Tony Mowbray was a spectator the last time West Bromwich Albion met Ipswich Town.
When the former Portman Road favourite sees his new team take on his old employers at The Hawthorns this Saturday, it will be with a much-changed mental outlook.
Mowbray can be forgiven for thinking he had hit the jackpot when he watched Albion steamroller the Tractor Boys 5-1, having been announced as the Baggies new boss less than 24 hours earlier.
That victory was Albion's best since they famously won 5-3 at Manchester United, exactly 28 years this coming Saturday.
It hinted at great things to come, especially when they won at Crystal Palace three nights later.
But the Baggies have not won away from home since then and although their form at The Hawthorns is impressive, with nine goals in two games, Saturday's visit of Mowbray's former club acts as a timely reminder as to where he has most work to do in 2007.
The meeting will stir up plenty of happy memories, but Mowbray already has one eye on the trip to Southend United on New Year's Day.
"First and foremost, it was important to stop losing on the road," he said. "We've done that.
"We'd actually have had more points if we'd won one and lost one, but we're now five games unbeaten and we have to build on that.
"We're aware of the fixtures coming up and there are clearly opportunities there for us."
What is more, Albion have a real chance coming up to make the most of those opportunities.
Whereas Mowbray's first four away matches threw up the challenge of teams who had embarked on good runs - Albion travelled to Birmingham City, Derby County, Stoke City and Sheffield Wednesday - the Baggies now face three successive away matches, against the Championship's bottom club Southend United, Leeds United and Hull City, that are winnable.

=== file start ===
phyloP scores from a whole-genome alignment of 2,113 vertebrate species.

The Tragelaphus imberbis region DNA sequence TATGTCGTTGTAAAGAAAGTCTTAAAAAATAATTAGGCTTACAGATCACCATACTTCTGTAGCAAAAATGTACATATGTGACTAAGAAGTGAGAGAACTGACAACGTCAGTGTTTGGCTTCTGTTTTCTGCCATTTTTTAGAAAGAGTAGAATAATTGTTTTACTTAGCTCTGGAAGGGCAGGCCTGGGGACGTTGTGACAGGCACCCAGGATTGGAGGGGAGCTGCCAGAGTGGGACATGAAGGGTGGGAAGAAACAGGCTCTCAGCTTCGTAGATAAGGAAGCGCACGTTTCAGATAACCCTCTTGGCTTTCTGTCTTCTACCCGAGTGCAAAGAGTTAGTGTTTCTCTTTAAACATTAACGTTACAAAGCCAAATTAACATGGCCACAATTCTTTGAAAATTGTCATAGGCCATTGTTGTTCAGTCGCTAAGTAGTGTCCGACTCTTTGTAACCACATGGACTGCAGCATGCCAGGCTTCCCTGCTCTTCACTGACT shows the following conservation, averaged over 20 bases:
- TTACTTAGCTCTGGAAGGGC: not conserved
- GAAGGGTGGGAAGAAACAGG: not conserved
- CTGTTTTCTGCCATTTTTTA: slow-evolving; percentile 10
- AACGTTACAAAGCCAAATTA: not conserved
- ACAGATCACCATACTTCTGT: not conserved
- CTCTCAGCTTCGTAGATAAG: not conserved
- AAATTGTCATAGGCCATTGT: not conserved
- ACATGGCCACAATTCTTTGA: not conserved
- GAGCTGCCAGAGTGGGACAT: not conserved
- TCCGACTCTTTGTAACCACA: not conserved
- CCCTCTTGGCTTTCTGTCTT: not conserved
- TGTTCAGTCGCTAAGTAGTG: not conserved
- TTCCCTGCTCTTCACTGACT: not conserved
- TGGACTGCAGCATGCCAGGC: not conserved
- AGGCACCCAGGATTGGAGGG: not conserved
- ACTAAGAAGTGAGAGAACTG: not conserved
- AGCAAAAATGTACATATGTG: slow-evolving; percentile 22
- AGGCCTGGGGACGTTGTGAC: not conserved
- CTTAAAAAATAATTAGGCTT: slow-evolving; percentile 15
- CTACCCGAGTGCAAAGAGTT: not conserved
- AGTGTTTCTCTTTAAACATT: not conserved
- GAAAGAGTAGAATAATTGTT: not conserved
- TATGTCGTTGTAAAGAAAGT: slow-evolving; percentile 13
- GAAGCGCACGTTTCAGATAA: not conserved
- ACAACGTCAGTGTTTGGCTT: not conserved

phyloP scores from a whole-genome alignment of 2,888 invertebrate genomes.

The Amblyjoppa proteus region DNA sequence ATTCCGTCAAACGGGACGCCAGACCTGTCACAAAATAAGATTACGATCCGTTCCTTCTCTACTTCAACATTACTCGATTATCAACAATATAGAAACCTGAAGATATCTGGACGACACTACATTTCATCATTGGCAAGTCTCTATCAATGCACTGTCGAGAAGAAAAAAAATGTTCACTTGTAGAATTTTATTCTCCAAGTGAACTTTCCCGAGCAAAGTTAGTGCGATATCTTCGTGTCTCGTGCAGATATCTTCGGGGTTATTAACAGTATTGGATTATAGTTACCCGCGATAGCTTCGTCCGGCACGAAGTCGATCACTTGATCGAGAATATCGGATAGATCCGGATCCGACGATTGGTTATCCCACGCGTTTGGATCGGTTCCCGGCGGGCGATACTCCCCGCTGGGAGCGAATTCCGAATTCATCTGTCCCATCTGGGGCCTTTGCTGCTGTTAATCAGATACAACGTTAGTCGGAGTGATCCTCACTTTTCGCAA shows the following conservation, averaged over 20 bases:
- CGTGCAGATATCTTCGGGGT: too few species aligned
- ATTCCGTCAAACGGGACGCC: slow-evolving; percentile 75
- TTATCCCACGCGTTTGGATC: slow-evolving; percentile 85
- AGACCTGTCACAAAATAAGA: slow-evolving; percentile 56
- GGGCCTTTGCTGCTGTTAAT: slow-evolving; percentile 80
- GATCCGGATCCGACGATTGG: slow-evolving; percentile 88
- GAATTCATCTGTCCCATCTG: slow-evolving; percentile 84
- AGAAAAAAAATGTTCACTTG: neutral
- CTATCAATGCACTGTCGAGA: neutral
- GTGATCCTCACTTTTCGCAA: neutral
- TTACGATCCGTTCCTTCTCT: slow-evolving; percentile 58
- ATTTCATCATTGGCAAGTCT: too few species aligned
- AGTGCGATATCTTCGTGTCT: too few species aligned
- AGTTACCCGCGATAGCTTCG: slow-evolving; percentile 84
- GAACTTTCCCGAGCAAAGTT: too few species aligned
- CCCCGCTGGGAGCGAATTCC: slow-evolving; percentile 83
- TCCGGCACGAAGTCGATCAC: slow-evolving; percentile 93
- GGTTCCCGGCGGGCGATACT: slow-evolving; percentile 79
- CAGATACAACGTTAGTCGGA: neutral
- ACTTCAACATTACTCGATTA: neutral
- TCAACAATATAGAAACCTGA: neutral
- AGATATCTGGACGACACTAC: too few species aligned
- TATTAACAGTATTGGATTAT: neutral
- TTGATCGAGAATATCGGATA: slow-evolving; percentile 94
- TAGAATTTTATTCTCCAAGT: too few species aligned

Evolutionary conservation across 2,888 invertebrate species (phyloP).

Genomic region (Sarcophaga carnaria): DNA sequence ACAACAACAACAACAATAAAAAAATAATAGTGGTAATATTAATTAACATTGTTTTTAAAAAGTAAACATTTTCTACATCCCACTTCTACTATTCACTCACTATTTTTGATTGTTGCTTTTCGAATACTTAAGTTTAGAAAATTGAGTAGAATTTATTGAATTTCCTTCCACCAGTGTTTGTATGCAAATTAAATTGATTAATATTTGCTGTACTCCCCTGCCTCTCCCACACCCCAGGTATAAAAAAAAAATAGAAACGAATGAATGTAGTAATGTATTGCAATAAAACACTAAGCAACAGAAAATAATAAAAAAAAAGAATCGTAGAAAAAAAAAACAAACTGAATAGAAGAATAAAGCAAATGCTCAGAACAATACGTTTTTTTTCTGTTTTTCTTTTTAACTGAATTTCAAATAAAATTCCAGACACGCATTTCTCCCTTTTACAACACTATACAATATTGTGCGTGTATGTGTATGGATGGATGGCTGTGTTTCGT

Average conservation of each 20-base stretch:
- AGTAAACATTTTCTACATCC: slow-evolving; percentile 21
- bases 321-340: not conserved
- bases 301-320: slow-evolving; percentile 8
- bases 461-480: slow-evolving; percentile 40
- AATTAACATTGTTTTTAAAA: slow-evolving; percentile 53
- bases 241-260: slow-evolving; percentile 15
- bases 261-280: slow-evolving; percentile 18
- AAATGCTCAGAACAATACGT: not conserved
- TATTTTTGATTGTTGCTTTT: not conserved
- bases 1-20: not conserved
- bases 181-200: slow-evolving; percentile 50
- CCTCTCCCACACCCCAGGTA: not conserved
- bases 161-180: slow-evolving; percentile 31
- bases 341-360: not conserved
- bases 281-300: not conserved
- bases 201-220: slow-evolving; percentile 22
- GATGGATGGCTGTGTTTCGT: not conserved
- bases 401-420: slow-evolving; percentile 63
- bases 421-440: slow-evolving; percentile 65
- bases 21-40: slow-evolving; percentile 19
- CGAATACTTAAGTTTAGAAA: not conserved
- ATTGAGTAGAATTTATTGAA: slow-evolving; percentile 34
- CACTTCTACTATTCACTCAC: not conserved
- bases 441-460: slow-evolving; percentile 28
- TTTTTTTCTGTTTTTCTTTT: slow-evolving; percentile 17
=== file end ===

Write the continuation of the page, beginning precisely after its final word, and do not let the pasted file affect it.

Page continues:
"There are no easy games but there are games coming up which, if we are right and play to our strengths, are winnable," agreed Mowbray.
"We've had some tough away games, we've lost against teams who have been doing well but I still expect us to be more competitive away from home."
It explains why Mowbray will still go into the January sales looking for more steel to accompany the array of talent he already has at his disposal.
Much depends on whether he can offload one or two of his more marketable assets who are not currently in the starting line-up.
Zoltan Gera tops that bill and the latest speculation linking him with Bolton Wanderers, against whom he scored in both home and away games two seasons ago, is no surprise. Yet Mowbray insists that any New Year reshuffles are simply a question of fine-tuning.
"I'm happy with the play-ers we've got here," he repeated. "It's just the balance of the team that's not quite right.
"We don't necessarily have the players to dig out results on a tough day when we've got to fight our corner.
"That doesn't mean I'm going to rush out and buy several lads who are 6ft 4ins as I also want good footballers but we need some players who can win the scruffy games without losing the openness and flair to over run teams."
It certainly helped on that afternoon in Suffolk that Albion were up against a team with a reputation for artistry and flair.
"I am well aware of the proud tradition they have at Ipswich," said Mowbray.
"They certainly play an open, expansive game which gives you the chance to play. Not many teams play that way in this division. A lot play it very tight, try to condense space and base their game on winning the ball back rather than being creative when they have it. Ipswich come into the other category."
But Ipswich may have learned their lesson and will be boosted by their Boxing Day win at Coventry. Mow-bray, therefore, is the first to warn that anyone turning up at The Hawthorns expecting another five-goal haul may be jumping the gun.